Christmas was officially one month ago, and I’m only now getting up to posting pictures and a few antidotes, but that’s okay; 2013 is my year not to worry over the little things.
Our first Christmas together was splendid. We safely made the four hour drive home to Fargo on iced-over highways and snow-covered hills with little Aya and Christmas presents safely in tow. Once in town, we stayed at my lovely in-laws’ home, but divided our time between my sister-in-law’s, my family, and his. In the process, I got my cuteness fix from my darling twin baby sisters, sweet little nieces, and naughty little nephew, Cooper, who is somehow a mini replica of my husband, Brady. To top it off, my younger sister surprised my family with a wiggling golden retriever puppy named ‘Winston.’
We celebrated the birth of our Savior on Christmas Eve with my in-laws, attending the Christmas Eve service at Good Shepherd Church where my father-in-law sang O Holy Night a capella as the service began. When everyone in the sanctuary held lighted candles towards the stain-glass window, it felt like Christmas and I felt dizzily blessed by it all. We returned to my in-laws for homemade Christmas goodies, wine, cranberry cake, and wonderful company. Cooper provided the evening’s entertainment as he opened his gifts along with any others below the tree. Whether Coop opened a race track or a woman’s sweater, he was equally pleased with his skillful unwrapping. The next morning, Brady and I had the pleasure of being woken up by Coop dressed as a pirate shouting ‘My presents! My presents!’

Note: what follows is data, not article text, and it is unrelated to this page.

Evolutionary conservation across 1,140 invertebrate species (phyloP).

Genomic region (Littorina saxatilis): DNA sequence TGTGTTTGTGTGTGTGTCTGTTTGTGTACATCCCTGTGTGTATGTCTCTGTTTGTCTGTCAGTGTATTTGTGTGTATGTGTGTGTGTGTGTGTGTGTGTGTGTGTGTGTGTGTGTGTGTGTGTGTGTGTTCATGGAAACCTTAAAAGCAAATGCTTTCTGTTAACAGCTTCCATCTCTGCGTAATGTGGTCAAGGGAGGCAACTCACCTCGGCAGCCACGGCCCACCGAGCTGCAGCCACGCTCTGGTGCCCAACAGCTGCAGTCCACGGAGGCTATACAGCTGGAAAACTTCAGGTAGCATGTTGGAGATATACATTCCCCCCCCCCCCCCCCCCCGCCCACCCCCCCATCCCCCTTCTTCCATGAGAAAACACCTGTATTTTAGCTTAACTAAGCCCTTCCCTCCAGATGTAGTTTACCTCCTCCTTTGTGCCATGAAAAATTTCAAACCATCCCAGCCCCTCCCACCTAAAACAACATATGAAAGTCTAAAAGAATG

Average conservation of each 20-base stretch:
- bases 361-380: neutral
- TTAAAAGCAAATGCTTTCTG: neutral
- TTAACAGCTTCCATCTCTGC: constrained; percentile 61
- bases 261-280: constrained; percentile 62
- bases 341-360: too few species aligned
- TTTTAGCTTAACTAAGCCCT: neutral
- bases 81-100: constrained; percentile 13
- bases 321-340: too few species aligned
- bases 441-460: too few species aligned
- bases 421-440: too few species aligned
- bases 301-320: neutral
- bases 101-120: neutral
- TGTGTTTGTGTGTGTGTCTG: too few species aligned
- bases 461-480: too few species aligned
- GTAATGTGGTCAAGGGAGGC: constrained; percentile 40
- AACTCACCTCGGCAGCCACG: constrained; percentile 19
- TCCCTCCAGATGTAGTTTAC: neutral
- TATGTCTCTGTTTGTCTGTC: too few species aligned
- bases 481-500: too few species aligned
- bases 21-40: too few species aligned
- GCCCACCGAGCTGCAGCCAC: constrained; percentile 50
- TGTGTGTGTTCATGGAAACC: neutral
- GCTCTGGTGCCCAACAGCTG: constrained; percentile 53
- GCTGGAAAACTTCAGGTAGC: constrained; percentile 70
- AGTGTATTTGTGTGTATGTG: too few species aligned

Christmas morning was celebrated over caramel rolls, coffee and gift-opening at my parents. Brady and I were spoiled with a beautiful handmade map made by my older sister, Maria, detailing our world travels with the quote ‘Love is the shortest distance between two hearts’ embroidered in the corner.
After breakfast we made our way to my favorite place in the world: Grandpa and Grandma Gotta’s on Pelican Lake. At twenty-four, I treasure every moment I have with my Grandparents, and Christmas Day was no different. Grandma Gotta, in her usual fashion, had transformed the lake into the epitome of Christmas cheer: the tree was a magical collection of unique ornaments gathered over her fifty plus years of marriage; the nativity set painted with her own hands rested in its usual place in the kitchen, and Pelican itself was covered in a fresh blanket of blue-white snow.
Over dinner I learned my Grandpa as a little boy was neighbors with Al Capone’s brother. I realized for the thousandth time that my family is happiest at the lake; and remembered as I held Winston’s fluffy warmth that there is always room for one more.
That’s all for now.